Making The Dean’s List
I start this blog with the perfunctory disclaimer: As I learned last winter, when I write my truest feelings here at WSAZ.COM some readers live and die by my every word. That’s flattering, but at the same time ill-advised. Weather forecasting is an art! Telling you why something happened yesterday is 100% science and truth.
I use that as a backdrop to the prediction of the first hurricane of the season. His name will be Dean and before his romp thru the Atlantic and Gulf is complete, he may well send our gas prices up (75% chance), send Floridians into a panic (50% chance) and make weather headlines as a major hurricane (40% chance).
This Monday afternoon, a swirl of clouds located closer to Africa and South America than the US, is showing signs of strengthening into a tropical storm. WHEN, NOT IF, this occurs, Dean will be christened a bouncing baby boy.
What makes “Dean” an especially intriguing storm to watch is the X factor. You see our supercomputers from Canada, America and Europe have been predicting this event now for almost a week. While their paths and intensity varied greatly, all 3 printed out a major hurricane close by to the US by early next week. In fact, as I told a friend who has family in South Florida just this morning, the risk of a hurricane next week is something that must be closely scrutinized.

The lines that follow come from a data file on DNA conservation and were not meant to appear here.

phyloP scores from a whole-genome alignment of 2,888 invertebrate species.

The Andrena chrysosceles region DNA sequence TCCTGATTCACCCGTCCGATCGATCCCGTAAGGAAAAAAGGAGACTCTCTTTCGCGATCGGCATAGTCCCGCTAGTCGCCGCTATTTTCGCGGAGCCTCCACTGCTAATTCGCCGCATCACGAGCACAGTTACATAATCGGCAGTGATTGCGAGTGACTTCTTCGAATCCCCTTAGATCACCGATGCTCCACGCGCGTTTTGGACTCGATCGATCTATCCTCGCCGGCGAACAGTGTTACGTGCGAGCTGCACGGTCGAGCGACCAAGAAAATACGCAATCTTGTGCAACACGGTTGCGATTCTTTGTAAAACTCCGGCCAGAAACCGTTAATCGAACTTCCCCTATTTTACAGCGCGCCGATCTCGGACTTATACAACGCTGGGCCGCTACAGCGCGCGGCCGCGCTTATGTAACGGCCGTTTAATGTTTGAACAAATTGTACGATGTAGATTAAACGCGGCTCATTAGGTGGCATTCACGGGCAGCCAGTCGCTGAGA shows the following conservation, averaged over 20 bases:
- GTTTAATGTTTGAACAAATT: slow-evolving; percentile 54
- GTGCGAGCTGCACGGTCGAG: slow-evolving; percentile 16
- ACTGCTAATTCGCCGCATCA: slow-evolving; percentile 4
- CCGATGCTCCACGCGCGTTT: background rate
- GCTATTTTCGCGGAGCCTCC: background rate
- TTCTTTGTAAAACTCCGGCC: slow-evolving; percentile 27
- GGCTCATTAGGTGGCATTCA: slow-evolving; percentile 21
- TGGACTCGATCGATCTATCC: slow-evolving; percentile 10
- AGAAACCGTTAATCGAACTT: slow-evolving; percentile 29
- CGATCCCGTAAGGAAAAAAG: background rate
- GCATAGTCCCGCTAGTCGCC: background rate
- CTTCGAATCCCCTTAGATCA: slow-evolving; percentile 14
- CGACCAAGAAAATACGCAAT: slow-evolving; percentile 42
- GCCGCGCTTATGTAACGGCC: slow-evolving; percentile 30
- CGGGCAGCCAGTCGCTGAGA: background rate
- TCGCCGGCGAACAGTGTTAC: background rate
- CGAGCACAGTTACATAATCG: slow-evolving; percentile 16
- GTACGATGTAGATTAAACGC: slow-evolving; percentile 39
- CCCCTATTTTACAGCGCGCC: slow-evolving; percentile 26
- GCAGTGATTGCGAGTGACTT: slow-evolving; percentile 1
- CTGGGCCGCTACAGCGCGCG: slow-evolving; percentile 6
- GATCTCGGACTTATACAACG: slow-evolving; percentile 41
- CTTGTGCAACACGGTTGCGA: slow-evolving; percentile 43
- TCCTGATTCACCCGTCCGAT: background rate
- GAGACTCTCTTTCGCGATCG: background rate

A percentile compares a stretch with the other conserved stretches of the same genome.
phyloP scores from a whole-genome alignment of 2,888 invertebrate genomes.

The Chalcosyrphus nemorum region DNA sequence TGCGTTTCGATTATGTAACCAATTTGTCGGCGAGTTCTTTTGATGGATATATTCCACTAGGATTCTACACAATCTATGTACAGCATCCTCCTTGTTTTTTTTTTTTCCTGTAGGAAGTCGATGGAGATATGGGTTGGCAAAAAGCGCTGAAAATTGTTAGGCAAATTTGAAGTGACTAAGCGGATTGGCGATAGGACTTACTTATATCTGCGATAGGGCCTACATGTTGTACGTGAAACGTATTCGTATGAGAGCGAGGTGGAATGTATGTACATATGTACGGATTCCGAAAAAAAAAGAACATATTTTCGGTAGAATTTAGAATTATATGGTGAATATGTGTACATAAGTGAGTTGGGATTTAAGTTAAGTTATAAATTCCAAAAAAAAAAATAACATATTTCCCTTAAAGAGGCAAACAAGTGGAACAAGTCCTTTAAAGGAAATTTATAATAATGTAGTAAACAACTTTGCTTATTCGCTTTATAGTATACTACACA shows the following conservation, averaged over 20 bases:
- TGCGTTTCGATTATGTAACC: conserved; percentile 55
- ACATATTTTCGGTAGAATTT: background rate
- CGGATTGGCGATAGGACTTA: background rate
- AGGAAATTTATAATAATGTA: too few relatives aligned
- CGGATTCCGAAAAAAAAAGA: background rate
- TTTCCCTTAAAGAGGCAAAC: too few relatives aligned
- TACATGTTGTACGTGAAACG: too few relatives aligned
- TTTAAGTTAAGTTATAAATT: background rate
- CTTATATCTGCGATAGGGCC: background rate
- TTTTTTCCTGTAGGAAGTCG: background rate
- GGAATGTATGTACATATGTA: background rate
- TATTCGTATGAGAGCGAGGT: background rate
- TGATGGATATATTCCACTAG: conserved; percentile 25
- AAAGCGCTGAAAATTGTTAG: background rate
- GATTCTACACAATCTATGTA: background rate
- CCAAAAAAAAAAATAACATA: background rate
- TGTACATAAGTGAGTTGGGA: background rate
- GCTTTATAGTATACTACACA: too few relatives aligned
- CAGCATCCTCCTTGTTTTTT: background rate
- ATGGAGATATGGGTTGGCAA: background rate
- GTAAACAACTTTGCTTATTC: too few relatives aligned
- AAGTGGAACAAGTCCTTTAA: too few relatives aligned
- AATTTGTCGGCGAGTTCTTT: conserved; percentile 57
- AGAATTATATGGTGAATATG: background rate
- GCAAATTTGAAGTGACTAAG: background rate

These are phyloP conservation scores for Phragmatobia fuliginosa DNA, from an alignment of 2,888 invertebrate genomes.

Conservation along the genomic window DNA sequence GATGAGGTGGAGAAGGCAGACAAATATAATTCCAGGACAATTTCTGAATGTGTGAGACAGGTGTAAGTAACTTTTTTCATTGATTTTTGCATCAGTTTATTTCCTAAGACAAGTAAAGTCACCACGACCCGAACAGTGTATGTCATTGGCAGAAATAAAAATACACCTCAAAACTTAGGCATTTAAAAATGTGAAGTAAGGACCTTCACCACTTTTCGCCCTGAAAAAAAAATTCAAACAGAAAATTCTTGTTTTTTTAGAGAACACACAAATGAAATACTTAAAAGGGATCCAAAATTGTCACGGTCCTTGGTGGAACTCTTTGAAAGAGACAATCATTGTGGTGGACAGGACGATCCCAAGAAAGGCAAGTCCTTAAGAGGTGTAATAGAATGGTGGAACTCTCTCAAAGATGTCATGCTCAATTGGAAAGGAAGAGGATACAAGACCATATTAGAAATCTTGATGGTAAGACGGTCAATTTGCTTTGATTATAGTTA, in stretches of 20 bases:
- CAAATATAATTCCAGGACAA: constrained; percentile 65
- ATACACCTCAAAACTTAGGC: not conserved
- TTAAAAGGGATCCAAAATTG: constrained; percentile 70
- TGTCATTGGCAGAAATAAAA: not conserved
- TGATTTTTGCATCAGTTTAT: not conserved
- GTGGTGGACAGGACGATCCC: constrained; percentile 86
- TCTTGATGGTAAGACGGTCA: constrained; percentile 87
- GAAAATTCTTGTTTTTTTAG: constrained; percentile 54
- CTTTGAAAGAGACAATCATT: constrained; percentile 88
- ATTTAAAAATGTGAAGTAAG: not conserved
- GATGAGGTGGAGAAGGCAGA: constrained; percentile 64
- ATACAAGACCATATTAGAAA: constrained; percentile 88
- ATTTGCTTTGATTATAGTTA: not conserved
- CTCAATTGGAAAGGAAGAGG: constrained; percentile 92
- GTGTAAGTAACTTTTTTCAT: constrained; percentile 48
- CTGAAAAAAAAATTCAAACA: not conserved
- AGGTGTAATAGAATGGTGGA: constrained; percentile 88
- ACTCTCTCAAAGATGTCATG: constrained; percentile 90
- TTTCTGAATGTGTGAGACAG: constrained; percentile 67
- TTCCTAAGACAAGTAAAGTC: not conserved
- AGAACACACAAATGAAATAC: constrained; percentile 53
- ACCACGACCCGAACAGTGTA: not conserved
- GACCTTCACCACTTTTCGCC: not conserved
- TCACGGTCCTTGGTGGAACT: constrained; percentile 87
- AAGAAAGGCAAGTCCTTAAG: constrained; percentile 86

Oddly, if this storm makes its way into the Gulf of Mexico (50-50 chance), then those low gas prices we have enjoyed much of the summer will spike up. Right now, I intend to gas up this week before the energy futures start pricing in a hurricane risk. I would take a first guess that gas would spike back above $3 per gallon this weekend and if a full fledged tempest makes it into the Gulf, $3.50-$4 per gallon is not out of the question before Labor day weekend.
As to why the hurricane season is late in starting, I surmise the winds in the upper atmosphere have been strong enough to act as an impediment to storm development in the far Eastern Atlantic. Think of it this way, if you run head-first into a strong wind, your speed is much reduced. Once the winds slackens you make much better time and with less effort.
The first half of the hurricance seaosn has provided such "adverse winds" into the face of would be storms. Now as we enter PRIME TIME for hurricane development, those winds are not destructive. In fact, they are going to be very CONSTRUCTIVE later this week which will lead to rapid intensification of Dean. That's especially true since bath-like tropical waters are ahead of the wave's path (the one that should become Dean) and warm waters act like a steroid from which storms can intensify.
So look for Dean to be named on Tuesday and look for the first hurricane watch of the season for parts of the Antilles by Wednesday and Thursday. After all, tis the season....as we are reminded by the ancient Mariner’s saying that dates back to the days when Columbus sailed the 7 seas…
As hurricanes go…
August be onYour Guard for a September you will remember!
Yes, it is time to be on guard for hurricanes!